Understanding the Differences Between PTSD (Post-traumatic Stress Disorder) and CPTSD (Complex PTSD)
The evolution from what was once known as “Shell Shock” and “Combat Fatigue” to our modern definition of PTSD is thanks to decades of painstaking clinical observation, research and treatment advancements. Part of the journey of our understanding of this condition is that PTSD is not exclusive to military veterans. Thanks to the continuing effort of researchers in the U.S. and around the world, we now have a clearer picture of what PTSD looks like and more recently, Complex PTSD. But what exactly is the difference?
PTSD stands for Post-traumatic Stress Disorder. This is a mental health disorder that anyone could develop after experiencing or witnessing a traumatic event such as a car or work-related accident, a life-threatening health event, a natural disaster, a traumatic birth, sudden death of a spouse or child, sexual assault, or violent crime.
According to the American Psychiatric Association (psychiatry.org):
- 3.5% of the adult population in the U.S. is diagnosed with PTSD every year
- Women are twice as likely to have it than men
- There is a higher prevalence of PTSD in the non-Latinx white populations who report higher rates of PTSD than non-Latino Whites
- Not everyone who experiences a trauma will end up with PTSD
It is important to note that an individual can actually develop PTSD without having experienced trauma firsthand. Being exposed to repeated accounts of trauma could lead to PTSD. Police officers who collect victim testimony, or first responders dealing with witnesses to a mass shooting for example, could develop this disorder.
Symptoms of PTSD
There are certain symptoms that are typical of people who are suffering from this disorder:
- Intrusion symptoms – sudden memories about a traumatic event like flashbacks, nightmares, and intrusive, frightening thoughts or images
- Avoidance symptoms – People who suffer from PTSD often avoid thoughts, places, feelings, situations or even sensory triggers (smells, sounds) that remind them of the trauma
- Arousal/reactivity symptoms – being in a constant state of high alert, anxious, difficulty sleeping, trouble focusing, being jumpy, irritable, or hypervigilant
- Cognition and mood symptoms – constant feelings of guilt, shame, and other negative emotions, persistent negative feelings about oneself or other people, trouble remembering parts of the traumatic event, difficulty enjoying activities they used to enjoy, and isolation from other people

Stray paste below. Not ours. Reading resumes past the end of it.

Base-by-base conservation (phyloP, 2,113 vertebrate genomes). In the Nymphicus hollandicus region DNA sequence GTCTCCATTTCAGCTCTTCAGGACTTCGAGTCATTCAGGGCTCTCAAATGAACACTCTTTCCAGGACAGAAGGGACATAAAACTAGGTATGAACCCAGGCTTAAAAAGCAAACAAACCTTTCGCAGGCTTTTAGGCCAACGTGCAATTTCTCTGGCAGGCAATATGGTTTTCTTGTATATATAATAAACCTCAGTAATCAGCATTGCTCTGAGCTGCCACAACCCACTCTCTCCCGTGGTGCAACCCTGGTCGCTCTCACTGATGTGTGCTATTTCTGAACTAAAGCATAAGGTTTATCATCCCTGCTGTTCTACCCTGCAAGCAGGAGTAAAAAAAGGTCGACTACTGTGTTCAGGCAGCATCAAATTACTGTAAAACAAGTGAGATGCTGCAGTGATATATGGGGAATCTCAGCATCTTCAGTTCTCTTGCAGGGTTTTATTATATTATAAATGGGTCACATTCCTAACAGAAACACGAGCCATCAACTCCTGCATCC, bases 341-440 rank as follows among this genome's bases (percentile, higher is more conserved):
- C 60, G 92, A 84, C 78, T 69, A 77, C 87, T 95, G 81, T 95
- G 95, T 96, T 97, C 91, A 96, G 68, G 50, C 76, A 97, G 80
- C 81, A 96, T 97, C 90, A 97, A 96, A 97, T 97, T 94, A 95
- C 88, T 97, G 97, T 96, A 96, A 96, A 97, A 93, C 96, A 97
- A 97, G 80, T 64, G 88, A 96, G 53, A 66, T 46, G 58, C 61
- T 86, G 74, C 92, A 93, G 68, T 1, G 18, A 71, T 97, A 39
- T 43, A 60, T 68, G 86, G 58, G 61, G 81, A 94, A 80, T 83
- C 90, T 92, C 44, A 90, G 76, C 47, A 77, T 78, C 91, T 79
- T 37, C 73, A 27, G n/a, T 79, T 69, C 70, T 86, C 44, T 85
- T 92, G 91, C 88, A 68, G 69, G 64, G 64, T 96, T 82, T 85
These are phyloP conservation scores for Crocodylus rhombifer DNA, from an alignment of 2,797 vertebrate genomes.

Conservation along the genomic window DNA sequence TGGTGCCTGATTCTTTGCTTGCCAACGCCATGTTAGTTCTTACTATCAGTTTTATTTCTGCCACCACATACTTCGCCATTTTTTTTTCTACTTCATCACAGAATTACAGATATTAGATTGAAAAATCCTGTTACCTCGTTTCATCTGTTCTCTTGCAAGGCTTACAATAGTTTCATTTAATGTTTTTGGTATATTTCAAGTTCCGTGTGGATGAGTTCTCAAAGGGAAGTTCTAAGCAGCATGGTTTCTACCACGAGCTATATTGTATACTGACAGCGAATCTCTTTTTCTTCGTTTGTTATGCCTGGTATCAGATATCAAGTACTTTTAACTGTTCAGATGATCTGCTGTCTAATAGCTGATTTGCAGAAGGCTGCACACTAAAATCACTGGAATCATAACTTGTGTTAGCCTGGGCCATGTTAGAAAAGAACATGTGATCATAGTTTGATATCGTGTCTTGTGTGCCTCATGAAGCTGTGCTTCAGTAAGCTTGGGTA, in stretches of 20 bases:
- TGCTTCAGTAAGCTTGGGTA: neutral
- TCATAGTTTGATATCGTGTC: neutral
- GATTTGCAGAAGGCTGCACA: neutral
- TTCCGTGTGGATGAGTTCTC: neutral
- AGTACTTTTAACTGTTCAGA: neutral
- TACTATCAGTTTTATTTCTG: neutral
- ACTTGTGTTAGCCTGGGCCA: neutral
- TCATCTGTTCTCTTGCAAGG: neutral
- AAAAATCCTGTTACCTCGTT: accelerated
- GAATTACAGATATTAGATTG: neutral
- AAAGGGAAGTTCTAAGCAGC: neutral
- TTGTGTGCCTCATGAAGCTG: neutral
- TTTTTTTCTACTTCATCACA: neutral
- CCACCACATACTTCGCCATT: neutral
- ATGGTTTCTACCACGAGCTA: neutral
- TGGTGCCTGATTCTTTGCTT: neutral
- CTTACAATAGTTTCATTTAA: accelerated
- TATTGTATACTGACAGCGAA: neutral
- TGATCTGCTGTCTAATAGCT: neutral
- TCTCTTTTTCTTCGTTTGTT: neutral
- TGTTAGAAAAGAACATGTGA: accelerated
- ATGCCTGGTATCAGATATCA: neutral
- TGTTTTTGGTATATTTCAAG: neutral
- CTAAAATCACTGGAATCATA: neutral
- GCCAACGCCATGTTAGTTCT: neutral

How about CPTSD?
Complex Post-traumatic Stress Disorder might manifest itself in many of the same ways that PTSD does, but with additional features that make it more damaging to the victim:
- It is caused by ongoing trauma that lasts over a longer period of time – months or even years – as opposed to a single traumatic event
- People often develop this disorder during their childhood
- The trauma often happens in situations where a trusted authority figure (parent, coach, intimate partner) is either the perpetrator or fails to protect the victim from the trauma
CPTSD can be caused by the following:
- Sexual or Physical Abuse in childhood
- Emotional Abuse and Neglect
- Intimate partner violence
- Witnessing Domestic violence in childhood (even if the children themselves are not abused)
- Kidnapping or Torture
- Experiencing protracted war or armed conflicts
CPTSD symptoms: are they different from PTSD symptoms?
Although people who suffer from PTSD and CPTSD might experience many similar symptoms, CPTSD patients report suffering from some symptoms that might not be as prevalent in patients with PTSD. These are:
- Difficulties maintaining close relationships
- Increased suicidal thoughts and substance dependence
- Intense feelings of worthlessness, guilt and shame
- Emotional numbing and dissociation
- Physical symptoms of stress such as headaches and stomach aches
If some of the symptoms are different, is the treatment for CPTSD different than the one for PTSD?
Given these differences in symptoms and in the way PTSD and CPTSD develop, there are some distinctions in the way we treat these disorders. PTSD treatment involves trauma-focused therapies in which the patient learns to “face” the trauma by recalling it in a controlled environment and to learn that memories of the trauma are not dangerous, even though the trauma itself was. Gradual exposure to normal, safe activities without avoiding trauma triggers also allows patients to reclaim the normal parts of their lives that they have lost. CPTSD patients often go through the same type of treatment as those with PTSD but they need an additional layer of skill-building to address the interpersonal, social and emotional skills that they were never given as children:
- Emotion regulation strategies and self-care
- Creation of supportive, personal and romantic relationships
- Addressing feelings of worthlessness, shame and guilt
Can you suffer from CPTSD and PTSD at the same time?
Given the similarities of both disorders and the differences in how they’re caused, it is entirely possible to suffer from CPTSD and then develop PTSD; consider someone who witnessed domestic abuse repeatedly as a child, and years later, they happen to be in a car accident or witness a crime.
Do you think you have either CPTSD or PTSD?
If you think you suffer from either disorder or even both at the same time, it is important for you to take care of yourself and seek the help that you need and that you deserve. Treatment can help you cope with your trauma and overcome symptoms like shame, guilt, being in a constant state of alert, trouble sleeping and avoidance of situations that remind you of your trauma.
Our doctors here at Antidote Health can help you with your diagnosis and with some treatment alternatives. All you need to do is talk to us. You can consult with our doctors from the comfort of your own living room and we can start helping you right away.